Judge Ryan determined that the petition was separate and independent from the criminal trial because the petition was a postconviction proceeding assigned to him by the director of the criminal writs center per the Superior Court of Los Angeles County, Local Rules, rule 8.33(a)(3). However, that rule merely dictates assignment of certain petitions concerning, for example, parole matters. Even if Braley's petition were properly assigned to Judge Ryan under that rule, nothing in the rule states that section 170.6 is inapplicable to matters assigned to a judge thereunder. And if the rule did so state, then it would be invalid to the extent it conflicted with section 170.6. (See Elkins v. Superior Court (2007) 41 Cal.4th 1337, 1351–1352, 63 Cal.Rptr.3d 483, 163 P.3d 160.)
The procedural fact that the petition was a postconviction matter assigned per local rules does not answer the key question presented here: whether the petition involved substantially the same issues and matters necessarily relevant and material to the issues in Braley's prior criminal trial. As to that issue, Braley's petition raised sentencing issues, i.e., whether he was entitled to have priors stricken or dismissed and to be considered for elderly parole. These issues are inextricably linked to what occurred at trial.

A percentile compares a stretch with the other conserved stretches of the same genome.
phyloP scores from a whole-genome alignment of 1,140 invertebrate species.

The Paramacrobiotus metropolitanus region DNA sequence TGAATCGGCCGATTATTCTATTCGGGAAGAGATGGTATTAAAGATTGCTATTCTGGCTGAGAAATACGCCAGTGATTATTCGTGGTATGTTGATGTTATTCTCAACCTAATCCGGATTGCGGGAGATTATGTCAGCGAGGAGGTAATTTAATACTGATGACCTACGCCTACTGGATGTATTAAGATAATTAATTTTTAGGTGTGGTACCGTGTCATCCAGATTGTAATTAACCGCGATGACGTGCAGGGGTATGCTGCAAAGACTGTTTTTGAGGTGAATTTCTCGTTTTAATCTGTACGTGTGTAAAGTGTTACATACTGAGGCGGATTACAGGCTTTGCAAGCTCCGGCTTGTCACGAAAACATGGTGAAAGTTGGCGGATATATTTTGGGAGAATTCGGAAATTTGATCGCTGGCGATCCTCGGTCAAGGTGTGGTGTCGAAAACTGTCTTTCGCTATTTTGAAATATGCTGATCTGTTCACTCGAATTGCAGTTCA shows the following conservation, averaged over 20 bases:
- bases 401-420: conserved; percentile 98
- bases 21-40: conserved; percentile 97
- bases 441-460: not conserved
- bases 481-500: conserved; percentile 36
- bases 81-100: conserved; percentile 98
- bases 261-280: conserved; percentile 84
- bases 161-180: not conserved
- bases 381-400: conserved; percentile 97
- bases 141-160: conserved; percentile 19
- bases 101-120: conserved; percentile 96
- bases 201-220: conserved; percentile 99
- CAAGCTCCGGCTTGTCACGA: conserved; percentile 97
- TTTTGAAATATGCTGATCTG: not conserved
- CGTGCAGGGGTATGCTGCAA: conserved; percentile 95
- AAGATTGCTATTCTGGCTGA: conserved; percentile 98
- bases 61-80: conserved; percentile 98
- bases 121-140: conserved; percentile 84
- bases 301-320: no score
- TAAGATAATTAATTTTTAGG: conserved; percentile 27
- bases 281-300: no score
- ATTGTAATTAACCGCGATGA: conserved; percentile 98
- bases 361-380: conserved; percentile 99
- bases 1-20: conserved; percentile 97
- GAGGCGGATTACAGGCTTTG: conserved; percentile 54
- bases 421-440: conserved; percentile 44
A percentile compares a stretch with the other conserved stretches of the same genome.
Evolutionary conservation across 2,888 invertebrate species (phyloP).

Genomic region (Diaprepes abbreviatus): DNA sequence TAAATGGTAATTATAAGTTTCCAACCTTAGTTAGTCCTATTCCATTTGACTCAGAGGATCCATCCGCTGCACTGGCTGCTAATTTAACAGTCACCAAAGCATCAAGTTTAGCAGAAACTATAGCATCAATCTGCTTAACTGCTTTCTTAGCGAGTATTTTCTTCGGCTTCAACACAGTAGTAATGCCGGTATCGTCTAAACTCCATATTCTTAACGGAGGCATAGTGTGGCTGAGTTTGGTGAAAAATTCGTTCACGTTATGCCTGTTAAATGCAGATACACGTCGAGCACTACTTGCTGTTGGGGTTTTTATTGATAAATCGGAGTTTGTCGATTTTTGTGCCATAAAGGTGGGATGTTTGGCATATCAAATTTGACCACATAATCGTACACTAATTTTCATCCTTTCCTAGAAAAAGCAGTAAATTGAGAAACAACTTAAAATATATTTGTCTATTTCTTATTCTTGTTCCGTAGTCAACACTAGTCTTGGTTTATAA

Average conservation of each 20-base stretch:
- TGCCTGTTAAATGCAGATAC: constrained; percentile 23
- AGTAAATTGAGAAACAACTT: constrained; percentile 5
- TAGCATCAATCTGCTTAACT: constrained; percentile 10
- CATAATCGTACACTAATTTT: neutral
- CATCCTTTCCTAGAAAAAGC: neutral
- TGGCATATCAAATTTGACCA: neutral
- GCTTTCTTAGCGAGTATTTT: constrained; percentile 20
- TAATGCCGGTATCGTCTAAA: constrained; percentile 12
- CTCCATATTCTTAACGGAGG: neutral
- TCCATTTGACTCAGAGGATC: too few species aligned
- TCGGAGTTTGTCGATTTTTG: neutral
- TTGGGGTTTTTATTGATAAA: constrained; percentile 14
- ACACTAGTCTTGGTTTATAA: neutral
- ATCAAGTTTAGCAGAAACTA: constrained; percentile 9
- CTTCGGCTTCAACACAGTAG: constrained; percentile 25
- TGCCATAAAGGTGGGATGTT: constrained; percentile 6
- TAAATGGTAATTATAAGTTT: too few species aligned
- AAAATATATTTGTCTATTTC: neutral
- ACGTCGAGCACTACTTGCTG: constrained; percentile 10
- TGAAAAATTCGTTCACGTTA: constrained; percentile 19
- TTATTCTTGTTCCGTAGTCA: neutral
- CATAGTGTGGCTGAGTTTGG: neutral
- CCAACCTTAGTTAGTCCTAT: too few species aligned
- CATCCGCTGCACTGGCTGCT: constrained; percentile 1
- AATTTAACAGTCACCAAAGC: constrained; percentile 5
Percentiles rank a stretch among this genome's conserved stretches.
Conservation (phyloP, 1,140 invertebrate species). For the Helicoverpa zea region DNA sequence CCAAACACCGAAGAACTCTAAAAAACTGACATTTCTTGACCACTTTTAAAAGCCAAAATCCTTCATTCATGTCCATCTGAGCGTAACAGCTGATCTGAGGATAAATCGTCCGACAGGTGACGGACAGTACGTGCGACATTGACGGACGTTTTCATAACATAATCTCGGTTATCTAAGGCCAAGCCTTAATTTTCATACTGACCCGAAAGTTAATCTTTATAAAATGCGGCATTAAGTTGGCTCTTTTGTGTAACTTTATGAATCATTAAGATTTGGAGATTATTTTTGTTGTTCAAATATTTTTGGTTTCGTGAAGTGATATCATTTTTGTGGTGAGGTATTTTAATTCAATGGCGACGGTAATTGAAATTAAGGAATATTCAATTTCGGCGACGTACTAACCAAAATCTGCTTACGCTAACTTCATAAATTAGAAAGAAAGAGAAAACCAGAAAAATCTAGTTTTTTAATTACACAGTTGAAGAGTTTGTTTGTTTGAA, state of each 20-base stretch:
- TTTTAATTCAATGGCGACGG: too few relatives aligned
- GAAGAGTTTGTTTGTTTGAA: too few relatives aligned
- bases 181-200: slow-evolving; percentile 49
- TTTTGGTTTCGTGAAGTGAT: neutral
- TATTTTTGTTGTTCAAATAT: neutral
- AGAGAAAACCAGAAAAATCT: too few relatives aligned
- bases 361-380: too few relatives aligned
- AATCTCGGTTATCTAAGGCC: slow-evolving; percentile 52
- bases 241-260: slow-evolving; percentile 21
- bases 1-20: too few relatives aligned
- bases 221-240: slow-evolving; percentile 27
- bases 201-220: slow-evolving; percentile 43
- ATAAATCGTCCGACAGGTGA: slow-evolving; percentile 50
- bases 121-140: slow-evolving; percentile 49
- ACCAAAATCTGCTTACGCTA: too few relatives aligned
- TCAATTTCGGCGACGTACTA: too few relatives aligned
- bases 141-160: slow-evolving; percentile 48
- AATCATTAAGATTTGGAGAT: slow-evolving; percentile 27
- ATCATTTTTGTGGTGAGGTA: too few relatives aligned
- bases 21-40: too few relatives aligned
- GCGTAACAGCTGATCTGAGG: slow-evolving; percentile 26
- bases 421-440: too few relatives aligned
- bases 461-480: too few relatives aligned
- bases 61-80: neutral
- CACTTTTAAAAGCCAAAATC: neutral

The court in Peracchi, supra, 30 Cal.4th 1245, 135 Cal.Rptr.2d 639, 70 P.3d 1054 considered the general nature of sentencing within the specific context of whether resentencing after a remand is a new trial within the meaning of section 170.6, subdivision (a)(2).4 That section permits a party to move to disqualify a judge following either reversal on appeal of a decision or final judgment of that judge, if the trial judge in the prior proceeding is assigned to conduct a new trial in the matter. (§ 170.6, subd. (a)(2).) The defendant in Peracchi had appealed from a judgment of conviction and the case was remanded to the trial court to retry one of the counts against him or, if the prosecution elected not to retry it, for resentencing. (Peracchi, at p. 1250, 135 Cal.Rptr.2d 639, 70 P.3d 1054.) On remand, the matter was assigned to the judge who had presided over trial. The defendant moved to disqualify the judge, who denied the motion because the prosecution had elected not to retry the count at issue. (Ibid.) The matter therefore was before the judge for resentencing only. Peracchi concluded that the motion was properly denied because resentencing after remand is not a new trial within the meaning of the statute. (Id. at pp. 1257–1258, 135 Cal.Rptr.2d 639, 70 P.3d 1054.)